The more you know, the more you know that you don’t know.
For instance, how well do you think you know about how a bicycle works on a scale of 0-10 (where 0 is nothing and 10 is everything)?
Having assessed your level of knowledge about bicycles, now complete the following sketch of a bicycle below adding pedals, chain and frame etc?
Now using your sketch can you now give a detailed and causal explanation of exactly how you think a bike works?
Having prepared your sketch and your explanation, how well would you rate your understanding on a scale of 0-10 now?
Most people, when faced with the above exercise, revise their score downwards as they realise they don’t know as much as they thought they did.
See a few amusing examples of sketches below which illustrate the point.
So we know less than we think we do, according to an excellent book The Knowledge Illusion, which inspired this post. The book includes the exercise above which was originally devised by cognitive scientist Rebecca Lawson.
It shows that most knowledge actually resides with other people yet we usually fail to distinguish the knowledge inside our heads from the knowledge outside it.
“We tolerate complexity by failing to recognise it.” Steven Sloman and Philip Fernback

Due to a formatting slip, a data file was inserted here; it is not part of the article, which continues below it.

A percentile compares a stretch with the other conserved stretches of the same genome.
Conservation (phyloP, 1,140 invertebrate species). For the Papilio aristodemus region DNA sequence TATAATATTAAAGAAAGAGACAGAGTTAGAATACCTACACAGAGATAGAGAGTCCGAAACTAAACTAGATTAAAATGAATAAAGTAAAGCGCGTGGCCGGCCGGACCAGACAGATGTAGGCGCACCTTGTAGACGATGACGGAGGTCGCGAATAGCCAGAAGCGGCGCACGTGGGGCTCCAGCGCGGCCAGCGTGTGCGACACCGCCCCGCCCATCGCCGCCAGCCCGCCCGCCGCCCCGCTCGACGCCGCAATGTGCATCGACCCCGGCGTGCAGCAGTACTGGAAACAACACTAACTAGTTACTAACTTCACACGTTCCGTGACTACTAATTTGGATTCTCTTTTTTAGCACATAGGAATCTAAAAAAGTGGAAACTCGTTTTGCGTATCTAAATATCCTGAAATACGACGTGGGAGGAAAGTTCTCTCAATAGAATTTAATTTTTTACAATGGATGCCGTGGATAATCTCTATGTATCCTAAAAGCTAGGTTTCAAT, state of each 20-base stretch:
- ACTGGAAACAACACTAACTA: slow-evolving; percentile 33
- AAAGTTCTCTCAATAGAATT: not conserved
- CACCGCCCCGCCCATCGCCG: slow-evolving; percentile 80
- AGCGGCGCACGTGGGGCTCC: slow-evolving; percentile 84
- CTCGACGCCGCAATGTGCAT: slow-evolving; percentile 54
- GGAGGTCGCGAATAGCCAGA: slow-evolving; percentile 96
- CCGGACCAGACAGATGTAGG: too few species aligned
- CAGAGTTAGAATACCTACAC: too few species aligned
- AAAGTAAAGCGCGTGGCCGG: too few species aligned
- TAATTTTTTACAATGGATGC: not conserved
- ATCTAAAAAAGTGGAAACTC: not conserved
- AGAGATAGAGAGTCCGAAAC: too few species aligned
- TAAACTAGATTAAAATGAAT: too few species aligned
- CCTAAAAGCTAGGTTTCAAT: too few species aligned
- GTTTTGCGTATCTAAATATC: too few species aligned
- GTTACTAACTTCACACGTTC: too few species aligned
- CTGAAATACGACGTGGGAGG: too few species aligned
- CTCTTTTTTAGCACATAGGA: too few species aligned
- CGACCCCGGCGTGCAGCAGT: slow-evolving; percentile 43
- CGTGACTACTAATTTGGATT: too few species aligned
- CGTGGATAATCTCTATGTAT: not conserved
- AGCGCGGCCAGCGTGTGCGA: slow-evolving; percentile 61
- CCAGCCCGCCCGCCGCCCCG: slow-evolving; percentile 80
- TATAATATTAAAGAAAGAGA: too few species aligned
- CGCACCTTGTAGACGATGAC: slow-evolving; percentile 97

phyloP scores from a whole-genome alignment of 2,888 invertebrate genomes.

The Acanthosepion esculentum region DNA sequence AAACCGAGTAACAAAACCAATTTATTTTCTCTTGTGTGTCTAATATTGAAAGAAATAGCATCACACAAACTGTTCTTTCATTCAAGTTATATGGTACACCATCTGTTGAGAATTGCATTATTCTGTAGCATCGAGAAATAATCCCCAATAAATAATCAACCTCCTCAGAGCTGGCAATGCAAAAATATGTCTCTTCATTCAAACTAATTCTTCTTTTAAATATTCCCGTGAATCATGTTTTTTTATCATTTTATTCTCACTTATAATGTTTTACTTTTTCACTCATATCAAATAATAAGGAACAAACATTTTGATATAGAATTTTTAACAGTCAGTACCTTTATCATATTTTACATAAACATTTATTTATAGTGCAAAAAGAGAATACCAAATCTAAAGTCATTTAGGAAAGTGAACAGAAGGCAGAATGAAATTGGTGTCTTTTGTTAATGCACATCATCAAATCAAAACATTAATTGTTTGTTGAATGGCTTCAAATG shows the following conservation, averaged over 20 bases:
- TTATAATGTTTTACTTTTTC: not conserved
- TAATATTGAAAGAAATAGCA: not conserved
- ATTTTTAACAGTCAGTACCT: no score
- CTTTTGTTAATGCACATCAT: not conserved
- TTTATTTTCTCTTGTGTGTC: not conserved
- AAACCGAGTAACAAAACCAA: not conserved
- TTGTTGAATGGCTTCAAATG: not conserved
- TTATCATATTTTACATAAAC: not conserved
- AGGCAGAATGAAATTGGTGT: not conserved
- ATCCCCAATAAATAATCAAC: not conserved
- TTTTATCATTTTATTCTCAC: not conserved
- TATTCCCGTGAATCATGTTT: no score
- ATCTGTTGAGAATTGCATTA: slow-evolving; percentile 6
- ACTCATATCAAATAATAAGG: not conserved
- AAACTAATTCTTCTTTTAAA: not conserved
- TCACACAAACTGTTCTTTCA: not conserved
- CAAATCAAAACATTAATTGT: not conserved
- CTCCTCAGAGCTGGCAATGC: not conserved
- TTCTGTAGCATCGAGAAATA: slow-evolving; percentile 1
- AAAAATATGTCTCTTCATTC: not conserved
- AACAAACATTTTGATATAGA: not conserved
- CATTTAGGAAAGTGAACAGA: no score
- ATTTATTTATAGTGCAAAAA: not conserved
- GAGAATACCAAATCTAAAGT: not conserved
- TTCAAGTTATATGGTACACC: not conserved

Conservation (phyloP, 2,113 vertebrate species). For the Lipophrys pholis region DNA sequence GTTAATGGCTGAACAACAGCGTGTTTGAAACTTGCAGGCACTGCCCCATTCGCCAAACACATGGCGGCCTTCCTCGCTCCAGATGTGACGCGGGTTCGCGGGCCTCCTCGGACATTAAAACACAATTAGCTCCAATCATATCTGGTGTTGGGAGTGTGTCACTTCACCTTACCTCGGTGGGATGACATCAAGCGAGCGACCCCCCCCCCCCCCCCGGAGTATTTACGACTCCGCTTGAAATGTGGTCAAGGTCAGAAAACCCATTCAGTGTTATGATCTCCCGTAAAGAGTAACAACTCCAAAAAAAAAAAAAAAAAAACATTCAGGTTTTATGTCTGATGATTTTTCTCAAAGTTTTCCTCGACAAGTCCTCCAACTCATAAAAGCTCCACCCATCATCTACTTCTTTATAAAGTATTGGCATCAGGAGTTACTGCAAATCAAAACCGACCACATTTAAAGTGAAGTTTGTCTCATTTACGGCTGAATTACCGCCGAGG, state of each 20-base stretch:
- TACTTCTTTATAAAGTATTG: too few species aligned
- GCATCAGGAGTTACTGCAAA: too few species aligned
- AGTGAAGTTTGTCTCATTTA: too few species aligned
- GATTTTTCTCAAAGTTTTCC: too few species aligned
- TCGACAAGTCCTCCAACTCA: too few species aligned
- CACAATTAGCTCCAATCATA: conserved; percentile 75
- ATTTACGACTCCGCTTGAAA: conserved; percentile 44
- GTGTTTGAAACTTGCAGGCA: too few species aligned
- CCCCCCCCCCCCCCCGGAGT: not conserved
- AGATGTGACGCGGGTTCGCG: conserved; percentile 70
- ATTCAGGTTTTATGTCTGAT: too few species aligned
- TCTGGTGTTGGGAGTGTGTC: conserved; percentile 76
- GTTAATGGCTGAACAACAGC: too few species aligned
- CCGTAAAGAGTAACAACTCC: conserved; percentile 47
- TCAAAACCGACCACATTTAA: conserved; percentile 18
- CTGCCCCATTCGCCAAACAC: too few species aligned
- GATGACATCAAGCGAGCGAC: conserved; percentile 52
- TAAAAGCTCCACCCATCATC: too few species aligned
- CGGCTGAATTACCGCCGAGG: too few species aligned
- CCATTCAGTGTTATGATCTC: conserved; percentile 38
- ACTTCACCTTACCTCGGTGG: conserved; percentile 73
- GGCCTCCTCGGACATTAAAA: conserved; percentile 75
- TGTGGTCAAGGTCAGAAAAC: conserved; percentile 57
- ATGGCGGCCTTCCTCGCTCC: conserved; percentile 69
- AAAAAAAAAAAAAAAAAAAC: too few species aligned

In fact the average brain holds only 1GB of data – a tiny amount! But our brains on not there to store data, rather to help us to act quickly and effectively.
Therefore we only remember what they have to. What matters more than having actual knowledge is having access to it instead through other people, and increasingly enabled through tools such as the internet.
“Every person you’ll ever meet knows something you don’t.” Anon
So real intelligence is not a personal attribute, rather it emerges in groups that exhibit three qualities: i. evenness of turn taking, ii. social perceptiveness and iii % women participating.
Smart communities are those that are well facilitated and where the people the most relevant expertise have sufficient incentive to participate. Here are three similar examples of smarter group decision making in action, from three very different perspectives, namely The Quakers, The Cold War and Google.
In summary, we are all part of a community of knowledge whom we rely on entirely to operate, think and act.
“If everybody is ignorant, then nobody is dumb.” Steven Sloman and Philip Fernback
The paradox of smart groups is that in order to be truly effective, we first need to be more aware of our own ignorance, and then to open up to the intelligence of others.
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